Anna Louise offered advice, before the workshops, about how to ensure it fits well into the curriculum. She saw it as cross curricula, touching areas of Science (lung health; body-mind medicine), Literacy (emotional literacy and also creative writing, PSHE (“All About Me”) and Music and Drama/Movement (possibly also relevant to PE). However, our teacher at St Werburgh’s advised us, after seeing the workshop, that what we were doing was great, but actually was less about creative writing and more of an art activity. Arts activity is important in itself, but not what a school would call literacy or creative writing – that was also helpful advice.

We learned many things about what works and doesn’t work so well in a school, in a large class, and in a class where there are children who need a bit of extra attention, and we learned how tight timing is in a school. Most of our planned sessions were reduced in time because of the breaks, which involved a lot of coming and going of the children. We loved seeing the children move their bodies, giggle, be entertained by Chris’ puppet PK, to see them discover their breath and relax into using the art materials. I most of all loved to see the children’s creativity really let loose.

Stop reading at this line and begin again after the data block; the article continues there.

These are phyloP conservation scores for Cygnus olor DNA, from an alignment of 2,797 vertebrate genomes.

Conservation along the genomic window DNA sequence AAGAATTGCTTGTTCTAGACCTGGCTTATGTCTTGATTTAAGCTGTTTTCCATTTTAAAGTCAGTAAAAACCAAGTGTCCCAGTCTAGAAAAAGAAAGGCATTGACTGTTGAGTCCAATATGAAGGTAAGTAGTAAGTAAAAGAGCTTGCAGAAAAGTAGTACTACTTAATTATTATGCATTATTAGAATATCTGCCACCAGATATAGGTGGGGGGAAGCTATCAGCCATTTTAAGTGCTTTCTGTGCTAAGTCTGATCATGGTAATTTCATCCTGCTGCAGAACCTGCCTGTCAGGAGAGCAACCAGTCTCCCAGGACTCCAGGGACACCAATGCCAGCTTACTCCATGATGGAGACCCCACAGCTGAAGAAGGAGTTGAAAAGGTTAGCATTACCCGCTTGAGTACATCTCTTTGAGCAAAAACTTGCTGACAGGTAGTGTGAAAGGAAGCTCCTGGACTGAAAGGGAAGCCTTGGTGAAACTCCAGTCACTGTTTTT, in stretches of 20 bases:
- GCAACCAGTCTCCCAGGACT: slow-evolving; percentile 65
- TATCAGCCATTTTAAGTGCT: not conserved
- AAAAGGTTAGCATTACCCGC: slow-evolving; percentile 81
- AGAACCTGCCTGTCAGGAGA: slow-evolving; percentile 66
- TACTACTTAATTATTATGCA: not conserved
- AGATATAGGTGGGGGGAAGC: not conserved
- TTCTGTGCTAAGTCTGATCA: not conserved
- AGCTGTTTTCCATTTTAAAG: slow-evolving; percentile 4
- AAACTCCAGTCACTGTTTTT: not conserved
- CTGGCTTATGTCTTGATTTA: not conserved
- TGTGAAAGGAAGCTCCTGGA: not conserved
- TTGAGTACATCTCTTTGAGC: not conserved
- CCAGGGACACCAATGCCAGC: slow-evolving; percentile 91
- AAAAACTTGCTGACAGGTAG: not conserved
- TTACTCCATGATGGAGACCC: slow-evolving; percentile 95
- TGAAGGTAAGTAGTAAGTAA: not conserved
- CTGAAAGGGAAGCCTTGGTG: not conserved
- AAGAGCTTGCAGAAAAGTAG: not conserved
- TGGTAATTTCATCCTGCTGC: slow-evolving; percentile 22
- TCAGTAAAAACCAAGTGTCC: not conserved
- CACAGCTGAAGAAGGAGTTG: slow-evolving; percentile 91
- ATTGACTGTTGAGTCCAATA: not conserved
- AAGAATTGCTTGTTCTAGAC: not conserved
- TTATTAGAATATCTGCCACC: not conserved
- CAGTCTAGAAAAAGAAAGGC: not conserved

Here are some of the children’s responses to me asking questions:

What does your breath feel like?

Thick, soft like cotton, thin air, like a hurricane, like a clogged drain

What does your breath smell like?

Different emotions, sick, like different flowers, paper

‘What does your breath sound like?

The sea, Hurricane, Fart, Tsunami

What does your breath taste like?

Strawberry flavoured maple syrup coated popcorn, Cotton candy, Toothpaste

What does your breath look like?

Gas, Anything you want it to be, Loud, Nothingness, Steam, Juice trickling out of a plum

One of my favourite parts was listening to the children talk about their letters in front of the class, as their words and images showed information, ideas and emotional responses that they’d picked up through the series of workshops and they were really proud telling everyone about what they’d made.

feedback on puppetry poetry and dance workshops with school children to explore breath, breathing and breathlessness
Some of the feedback from the children. Image credit: Elspeth Penny and 2BU Productions

Thank you to everyone we’ve worked with for being so brilliant – the children, teachers, school staff at Glenfrome, St Werburgh’s and Christchurch Church of England primary schools; to the artistic and academic team – Daniel, Alice, Chris; to Anna-Louise, and to Life of Breath Project for funding this pilot.

picture created by school child in a poetry workshop to explore breath, breathing breathlessness
A child’s work created in the workshop. Image credit: Elspeth Penny and 2BU Productions